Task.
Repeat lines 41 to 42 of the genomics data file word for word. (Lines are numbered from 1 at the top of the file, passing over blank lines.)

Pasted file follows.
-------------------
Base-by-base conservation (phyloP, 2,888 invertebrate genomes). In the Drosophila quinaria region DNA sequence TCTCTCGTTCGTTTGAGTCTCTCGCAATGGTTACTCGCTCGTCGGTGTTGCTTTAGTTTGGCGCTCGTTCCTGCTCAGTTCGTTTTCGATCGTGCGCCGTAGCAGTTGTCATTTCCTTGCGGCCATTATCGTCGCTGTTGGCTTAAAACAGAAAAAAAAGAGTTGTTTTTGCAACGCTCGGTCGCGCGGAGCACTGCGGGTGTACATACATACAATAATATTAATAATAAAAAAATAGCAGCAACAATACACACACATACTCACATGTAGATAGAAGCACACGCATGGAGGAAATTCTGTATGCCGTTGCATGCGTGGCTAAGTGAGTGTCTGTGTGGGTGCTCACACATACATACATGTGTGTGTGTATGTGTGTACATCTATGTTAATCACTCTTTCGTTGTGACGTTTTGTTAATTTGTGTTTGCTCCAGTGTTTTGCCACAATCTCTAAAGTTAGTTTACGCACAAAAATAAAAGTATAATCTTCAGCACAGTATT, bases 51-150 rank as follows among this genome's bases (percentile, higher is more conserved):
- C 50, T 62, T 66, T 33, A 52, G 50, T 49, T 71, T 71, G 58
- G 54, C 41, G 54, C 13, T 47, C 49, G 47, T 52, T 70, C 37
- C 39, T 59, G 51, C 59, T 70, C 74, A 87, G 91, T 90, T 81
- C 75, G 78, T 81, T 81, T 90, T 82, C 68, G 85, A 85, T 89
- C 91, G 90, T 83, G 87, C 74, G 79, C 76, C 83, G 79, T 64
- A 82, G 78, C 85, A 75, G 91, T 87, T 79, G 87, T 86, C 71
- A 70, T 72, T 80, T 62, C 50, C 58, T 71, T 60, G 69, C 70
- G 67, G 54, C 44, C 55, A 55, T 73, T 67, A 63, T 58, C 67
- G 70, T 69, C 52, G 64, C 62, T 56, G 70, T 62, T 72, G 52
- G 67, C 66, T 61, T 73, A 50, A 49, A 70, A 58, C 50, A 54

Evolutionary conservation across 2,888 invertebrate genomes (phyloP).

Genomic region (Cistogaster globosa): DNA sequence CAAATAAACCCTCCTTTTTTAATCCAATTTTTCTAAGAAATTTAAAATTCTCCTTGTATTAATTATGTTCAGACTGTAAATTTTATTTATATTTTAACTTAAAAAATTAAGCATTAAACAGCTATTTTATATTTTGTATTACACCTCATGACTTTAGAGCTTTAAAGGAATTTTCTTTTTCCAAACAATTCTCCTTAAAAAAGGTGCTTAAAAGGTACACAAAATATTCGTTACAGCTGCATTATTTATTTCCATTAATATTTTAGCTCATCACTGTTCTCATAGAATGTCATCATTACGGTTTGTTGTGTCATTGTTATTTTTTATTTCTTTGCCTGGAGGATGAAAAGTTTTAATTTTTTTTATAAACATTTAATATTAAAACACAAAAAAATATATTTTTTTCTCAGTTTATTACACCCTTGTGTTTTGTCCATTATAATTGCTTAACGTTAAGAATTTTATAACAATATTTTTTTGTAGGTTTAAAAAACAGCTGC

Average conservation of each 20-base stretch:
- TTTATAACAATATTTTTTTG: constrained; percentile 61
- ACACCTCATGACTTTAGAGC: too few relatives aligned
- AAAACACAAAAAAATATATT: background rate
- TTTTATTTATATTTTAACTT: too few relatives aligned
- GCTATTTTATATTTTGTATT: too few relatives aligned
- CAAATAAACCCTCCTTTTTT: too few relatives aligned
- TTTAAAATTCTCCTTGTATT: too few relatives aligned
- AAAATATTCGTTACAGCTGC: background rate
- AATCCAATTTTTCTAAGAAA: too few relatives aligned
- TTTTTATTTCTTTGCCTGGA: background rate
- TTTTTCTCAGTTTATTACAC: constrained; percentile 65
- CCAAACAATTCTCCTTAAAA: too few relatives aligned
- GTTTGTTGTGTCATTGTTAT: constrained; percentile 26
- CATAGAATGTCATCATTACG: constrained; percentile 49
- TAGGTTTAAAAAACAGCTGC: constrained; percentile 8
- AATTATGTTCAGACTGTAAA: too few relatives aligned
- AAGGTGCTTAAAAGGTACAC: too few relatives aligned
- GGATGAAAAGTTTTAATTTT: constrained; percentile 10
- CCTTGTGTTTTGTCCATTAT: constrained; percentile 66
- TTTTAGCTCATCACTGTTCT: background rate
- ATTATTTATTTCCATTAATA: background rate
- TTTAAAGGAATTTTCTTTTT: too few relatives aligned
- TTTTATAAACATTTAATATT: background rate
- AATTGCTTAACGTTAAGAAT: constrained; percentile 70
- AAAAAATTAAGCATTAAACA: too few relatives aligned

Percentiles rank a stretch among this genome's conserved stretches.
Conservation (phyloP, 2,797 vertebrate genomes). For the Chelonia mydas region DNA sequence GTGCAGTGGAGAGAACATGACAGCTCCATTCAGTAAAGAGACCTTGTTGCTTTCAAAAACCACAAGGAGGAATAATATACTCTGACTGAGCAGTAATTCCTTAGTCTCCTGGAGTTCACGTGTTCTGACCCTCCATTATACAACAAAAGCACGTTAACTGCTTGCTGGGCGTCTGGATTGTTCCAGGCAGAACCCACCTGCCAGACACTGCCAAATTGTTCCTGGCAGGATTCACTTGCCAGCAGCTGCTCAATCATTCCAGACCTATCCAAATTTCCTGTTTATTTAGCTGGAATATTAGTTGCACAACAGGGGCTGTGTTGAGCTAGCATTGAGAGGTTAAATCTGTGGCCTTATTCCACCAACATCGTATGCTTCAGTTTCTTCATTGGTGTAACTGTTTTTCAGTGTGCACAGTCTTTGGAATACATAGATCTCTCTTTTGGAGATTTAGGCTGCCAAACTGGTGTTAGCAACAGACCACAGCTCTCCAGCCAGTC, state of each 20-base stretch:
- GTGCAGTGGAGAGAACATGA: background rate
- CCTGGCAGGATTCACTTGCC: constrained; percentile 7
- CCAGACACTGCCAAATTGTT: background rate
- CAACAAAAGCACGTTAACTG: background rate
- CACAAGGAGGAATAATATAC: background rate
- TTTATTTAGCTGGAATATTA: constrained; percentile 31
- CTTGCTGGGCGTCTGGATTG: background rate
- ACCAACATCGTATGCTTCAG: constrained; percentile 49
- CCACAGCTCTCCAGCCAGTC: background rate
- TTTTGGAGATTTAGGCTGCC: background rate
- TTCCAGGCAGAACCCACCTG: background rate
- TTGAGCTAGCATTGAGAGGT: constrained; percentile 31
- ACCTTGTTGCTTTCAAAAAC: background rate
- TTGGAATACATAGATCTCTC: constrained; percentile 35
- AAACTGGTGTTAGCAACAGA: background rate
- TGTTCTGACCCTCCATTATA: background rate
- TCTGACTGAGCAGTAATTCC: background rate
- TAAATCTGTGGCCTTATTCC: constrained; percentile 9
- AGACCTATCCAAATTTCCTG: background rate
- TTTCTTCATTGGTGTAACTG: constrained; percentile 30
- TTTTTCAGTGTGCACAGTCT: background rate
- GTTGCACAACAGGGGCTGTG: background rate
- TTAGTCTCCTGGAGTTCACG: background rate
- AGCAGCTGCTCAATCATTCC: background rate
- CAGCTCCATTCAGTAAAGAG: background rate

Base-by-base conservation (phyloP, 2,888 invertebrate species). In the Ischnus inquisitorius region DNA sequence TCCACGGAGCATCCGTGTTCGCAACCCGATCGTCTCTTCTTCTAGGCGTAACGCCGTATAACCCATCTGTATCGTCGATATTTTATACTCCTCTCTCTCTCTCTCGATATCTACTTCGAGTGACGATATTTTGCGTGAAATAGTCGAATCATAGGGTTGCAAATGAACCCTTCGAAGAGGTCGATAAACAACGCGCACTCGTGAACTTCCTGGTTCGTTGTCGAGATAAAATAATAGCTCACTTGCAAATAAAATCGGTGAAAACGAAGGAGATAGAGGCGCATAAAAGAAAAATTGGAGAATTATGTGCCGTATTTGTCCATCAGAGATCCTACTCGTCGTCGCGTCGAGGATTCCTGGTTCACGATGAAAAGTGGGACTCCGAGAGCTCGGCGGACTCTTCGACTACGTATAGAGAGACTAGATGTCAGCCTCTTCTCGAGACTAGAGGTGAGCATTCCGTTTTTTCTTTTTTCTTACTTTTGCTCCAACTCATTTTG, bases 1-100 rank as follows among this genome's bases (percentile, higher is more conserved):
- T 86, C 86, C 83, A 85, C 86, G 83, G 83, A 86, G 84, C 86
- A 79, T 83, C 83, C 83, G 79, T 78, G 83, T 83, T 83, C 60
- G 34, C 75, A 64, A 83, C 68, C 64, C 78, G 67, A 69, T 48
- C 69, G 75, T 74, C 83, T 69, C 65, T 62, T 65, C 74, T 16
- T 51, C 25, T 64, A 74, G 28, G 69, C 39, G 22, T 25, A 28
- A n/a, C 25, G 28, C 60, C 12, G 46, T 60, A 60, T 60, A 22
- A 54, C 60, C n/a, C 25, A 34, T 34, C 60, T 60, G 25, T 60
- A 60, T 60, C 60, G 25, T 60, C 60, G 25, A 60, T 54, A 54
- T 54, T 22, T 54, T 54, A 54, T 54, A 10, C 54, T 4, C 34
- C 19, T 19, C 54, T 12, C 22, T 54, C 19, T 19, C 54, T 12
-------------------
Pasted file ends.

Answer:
Conservation (phyloP, 2,797 vertebrate genomes). For the Chelonia mydas region DNA sequence GTGCAGTGGAGAGAACATGACAGCTCCATTCAGTAAAGAGACCTTGTTGCTTTCAAAAACCACAAGGAGGAATAATATACTCTGACTGAGCAGTAATTCCTTAGTCTCCTGGAGTTCACGTGTTCTGACCCTCCATTATACAACAAAAGCACGTTAACTGCTTGCTGGGCGTCTGGATTGTTCCAGGCAGAACCCACCTGCCAGACACTGCCAAATTGTTCCTGGCAGGATTCACTTGCCAGCAGCTGCTCAATCATTCCAGACCTATCCAAATTTCCTGTTTATTTAGCTGGAATATTAGTTGCACAACAGGGGCTGTGTTGAGCTAGCATTGAGAGGTTAAATCTGTGGCCTTATTCCACCAACATCGTATGCTTCAGTTTCTTCATTGGTGTAACTGTTTTTCAGTGTGCACAGTCTTTGGAATACATAGATCTCTCTTTTGGAGATTTAGGCTGCCAAACTGGTGTTAGCAACAGACCACAGCTCTCCAGCCAGTC, state of each 20-base stretch:
- GTGCAGTGGAGAGAACATGA: background rate